You have probably seen the ads in the paper for homes for
sale that don't have prices listed. What do you do? Sometimes
I may call, but there are so many homes to look at that I often
just skip over these ones. So how did leaving the price out help
the seller? It didn't.
If the price was there, callers would already be somewhat
pre-qualified to buy the home, since they often know what they
can afford. Of course those who are looking for less expensive
homes wouldn't call, which is fine if an owner is selling it
on his own. Why waste time, right? And why risk losing a sale
to people like me who skip over non-priced homes?
The truth? This is a prospecting tool for real estate agents.
It is good to have people call out of curiosity. When they find
that the home isn't right for them, the agent can steer them
to another listing that he can make money on. Meanwhile who cares
if they lose a potential buyer or two for the home in question?
You should care, if you are the seller. Agents have enough
ways to get buyers for other properties. Personally, I insist
that they put the price of my home in their advertising.
Tracking Your Gambling
What happens if a person loses thousands of dollars at casinos
over the course of a year, and then wins a $3,000 jackpot from
a slot machine? In many cases the winner pays taxes on the whole
amount because the offsetting losses have not been documented.
To avoid this the IRS suggests that you keep receipts for lottery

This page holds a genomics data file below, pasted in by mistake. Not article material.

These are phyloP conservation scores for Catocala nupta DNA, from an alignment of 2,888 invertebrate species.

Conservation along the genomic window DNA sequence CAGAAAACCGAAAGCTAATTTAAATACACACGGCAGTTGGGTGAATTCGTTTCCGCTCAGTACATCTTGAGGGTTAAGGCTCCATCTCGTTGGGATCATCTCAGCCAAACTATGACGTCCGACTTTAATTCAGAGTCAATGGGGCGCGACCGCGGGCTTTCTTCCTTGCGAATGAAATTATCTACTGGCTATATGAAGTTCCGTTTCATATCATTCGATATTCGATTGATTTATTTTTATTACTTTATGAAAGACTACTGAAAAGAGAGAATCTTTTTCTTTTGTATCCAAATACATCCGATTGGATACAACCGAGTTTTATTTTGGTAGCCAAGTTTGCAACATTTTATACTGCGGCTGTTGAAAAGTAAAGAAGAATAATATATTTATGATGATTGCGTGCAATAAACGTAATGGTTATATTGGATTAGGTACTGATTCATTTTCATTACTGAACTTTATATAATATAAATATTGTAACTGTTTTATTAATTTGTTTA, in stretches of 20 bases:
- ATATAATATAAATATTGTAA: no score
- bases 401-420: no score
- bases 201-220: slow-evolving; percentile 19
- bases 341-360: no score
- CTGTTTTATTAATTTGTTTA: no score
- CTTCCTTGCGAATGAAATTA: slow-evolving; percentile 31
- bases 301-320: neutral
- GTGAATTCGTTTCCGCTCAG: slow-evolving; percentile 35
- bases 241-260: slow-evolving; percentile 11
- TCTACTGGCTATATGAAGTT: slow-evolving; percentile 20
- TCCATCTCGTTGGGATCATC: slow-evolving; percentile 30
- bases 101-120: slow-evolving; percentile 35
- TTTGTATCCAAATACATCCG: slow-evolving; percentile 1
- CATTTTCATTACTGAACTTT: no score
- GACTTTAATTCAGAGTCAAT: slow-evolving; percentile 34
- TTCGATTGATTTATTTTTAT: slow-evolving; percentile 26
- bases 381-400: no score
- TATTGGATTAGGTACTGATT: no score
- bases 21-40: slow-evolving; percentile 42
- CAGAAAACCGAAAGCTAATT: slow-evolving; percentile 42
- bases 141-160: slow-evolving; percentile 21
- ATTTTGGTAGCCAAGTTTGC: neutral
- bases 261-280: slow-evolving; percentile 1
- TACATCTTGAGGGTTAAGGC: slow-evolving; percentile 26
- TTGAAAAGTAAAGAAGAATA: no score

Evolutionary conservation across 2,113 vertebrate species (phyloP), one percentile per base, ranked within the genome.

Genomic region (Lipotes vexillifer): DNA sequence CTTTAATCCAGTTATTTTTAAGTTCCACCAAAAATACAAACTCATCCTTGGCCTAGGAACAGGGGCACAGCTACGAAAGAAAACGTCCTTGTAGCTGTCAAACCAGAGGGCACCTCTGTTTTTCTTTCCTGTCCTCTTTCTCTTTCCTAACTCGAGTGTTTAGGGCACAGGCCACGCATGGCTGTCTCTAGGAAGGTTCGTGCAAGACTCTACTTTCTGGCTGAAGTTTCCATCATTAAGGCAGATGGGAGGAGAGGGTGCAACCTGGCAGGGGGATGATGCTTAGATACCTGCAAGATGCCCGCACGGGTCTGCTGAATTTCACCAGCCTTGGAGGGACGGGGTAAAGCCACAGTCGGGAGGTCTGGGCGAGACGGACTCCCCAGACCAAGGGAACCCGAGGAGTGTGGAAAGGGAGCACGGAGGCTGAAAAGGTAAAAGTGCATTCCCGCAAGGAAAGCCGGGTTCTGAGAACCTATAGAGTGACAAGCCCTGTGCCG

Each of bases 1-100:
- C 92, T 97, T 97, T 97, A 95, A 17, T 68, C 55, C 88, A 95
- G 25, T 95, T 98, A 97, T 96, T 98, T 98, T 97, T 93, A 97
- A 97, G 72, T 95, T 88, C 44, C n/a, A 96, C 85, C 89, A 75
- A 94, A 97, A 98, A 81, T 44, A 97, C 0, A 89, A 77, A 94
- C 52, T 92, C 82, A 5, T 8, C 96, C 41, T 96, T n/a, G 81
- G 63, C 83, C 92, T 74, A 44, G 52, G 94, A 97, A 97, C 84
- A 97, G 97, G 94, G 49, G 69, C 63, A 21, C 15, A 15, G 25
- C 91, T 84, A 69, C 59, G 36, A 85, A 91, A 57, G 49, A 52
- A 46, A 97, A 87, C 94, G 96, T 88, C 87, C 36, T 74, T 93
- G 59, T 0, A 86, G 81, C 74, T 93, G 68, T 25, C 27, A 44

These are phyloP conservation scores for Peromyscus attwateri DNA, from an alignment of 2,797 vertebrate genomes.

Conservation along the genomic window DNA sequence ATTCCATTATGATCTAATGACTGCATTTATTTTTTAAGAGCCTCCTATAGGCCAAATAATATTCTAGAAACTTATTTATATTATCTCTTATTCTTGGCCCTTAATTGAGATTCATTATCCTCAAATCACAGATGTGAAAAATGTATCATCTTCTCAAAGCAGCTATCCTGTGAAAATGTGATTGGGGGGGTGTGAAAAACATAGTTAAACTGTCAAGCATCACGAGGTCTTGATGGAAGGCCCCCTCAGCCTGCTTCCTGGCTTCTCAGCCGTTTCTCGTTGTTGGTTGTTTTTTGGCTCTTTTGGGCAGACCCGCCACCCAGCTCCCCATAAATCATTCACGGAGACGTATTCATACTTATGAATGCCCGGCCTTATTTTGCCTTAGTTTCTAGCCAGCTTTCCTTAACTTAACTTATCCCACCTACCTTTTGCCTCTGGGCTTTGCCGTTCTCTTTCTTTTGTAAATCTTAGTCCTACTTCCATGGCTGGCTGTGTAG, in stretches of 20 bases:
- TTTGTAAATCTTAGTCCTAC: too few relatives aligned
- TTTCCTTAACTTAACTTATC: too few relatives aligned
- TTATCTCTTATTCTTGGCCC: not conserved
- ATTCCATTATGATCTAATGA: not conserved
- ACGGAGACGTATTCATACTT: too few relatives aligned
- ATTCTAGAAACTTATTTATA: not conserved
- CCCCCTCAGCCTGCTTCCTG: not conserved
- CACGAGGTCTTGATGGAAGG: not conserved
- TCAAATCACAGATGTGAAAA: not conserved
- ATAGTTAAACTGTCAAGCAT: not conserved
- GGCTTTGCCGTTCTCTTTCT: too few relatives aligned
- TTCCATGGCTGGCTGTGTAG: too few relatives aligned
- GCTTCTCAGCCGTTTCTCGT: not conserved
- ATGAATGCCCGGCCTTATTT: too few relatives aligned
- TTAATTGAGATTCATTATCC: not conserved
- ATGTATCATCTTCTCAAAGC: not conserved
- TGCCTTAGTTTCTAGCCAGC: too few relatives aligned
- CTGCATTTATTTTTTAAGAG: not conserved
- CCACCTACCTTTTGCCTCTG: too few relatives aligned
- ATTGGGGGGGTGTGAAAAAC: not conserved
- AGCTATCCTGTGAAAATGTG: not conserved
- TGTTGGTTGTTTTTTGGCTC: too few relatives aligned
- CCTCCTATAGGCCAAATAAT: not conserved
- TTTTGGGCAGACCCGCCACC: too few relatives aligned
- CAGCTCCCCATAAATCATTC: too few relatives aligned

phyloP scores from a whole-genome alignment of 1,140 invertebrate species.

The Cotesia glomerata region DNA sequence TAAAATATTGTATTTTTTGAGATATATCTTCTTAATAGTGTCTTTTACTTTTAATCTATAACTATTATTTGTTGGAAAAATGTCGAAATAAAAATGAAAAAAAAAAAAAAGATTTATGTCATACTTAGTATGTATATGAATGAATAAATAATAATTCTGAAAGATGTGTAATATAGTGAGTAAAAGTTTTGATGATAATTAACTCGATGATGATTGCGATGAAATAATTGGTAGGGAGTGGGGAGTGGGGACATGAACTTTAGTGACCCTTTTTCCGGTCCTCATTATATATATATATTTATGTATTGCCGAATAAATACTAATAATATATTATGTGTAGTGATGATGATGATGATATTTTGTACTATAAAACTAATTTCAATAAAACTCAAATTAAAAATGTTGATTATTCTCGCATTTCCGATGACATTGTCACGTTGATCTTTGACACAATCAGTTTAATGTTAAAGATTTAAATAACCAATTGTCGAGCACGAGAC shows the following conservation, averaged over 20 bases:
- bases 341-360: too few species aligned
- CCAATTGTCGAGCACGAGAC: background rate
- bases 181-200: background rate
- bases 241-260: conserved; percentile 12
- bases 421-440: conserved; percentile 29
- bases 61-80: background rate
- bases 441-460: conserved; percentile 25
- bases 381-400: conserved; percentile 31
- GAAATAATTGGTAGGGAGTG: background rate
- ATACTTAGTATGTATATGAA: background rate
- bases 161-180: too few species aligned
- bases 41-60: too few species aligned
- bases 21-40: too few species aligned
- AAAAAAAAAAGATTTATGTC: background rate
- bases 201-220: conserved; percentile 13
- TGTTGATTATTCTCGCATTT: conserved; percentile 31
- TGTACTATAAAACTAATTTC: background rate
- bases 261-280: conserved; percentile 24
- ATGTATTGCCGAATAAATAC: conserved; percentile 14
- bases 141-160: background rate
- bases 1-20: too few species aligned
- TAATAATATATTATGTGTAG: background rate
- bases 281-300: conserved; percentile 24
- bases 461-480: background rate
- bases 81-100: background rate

tickets, canceled checks written at casinos and so on. ATM receipts
sometimes are allowed as evidence of loss as well if they are
from a gambling location (casino, horse racing track, etc.).
A detailed diary of wins and losses can help prove your case
too. The latter is just a good idea in any case, so you can see
what your habit/hobby really costs.
Warren Buffet has a Master's degree in science, but was it
important to his investing success? It is difficult to say, although
we know that he was entrepreneurial from a young age and was
already making good money before completing his college education.
What we also know, according to a recent article in Forbes magazine
(January 16, 2013), is that of the 400 richest people in the
United States, 63 do not have a college degree of any sort. Education
is obviously important (you have to learn something to get rich),
but formal education may not be as crucial as many people
think. In fact, it is hard to imagine that Bill gates would have
even 1% of his current net worth (which is over $50 billion as
this is being written) if he had chosen to stay in Harvard rather
than drop out to create Microsoft.
On the other hand, he did go to Harvard for a while, and the
contacts one makes can matter. In fact, more than 5% of the world's
billionaires went to Harvard. Completing a degree may not be
that important then, but meeting the right people always helps.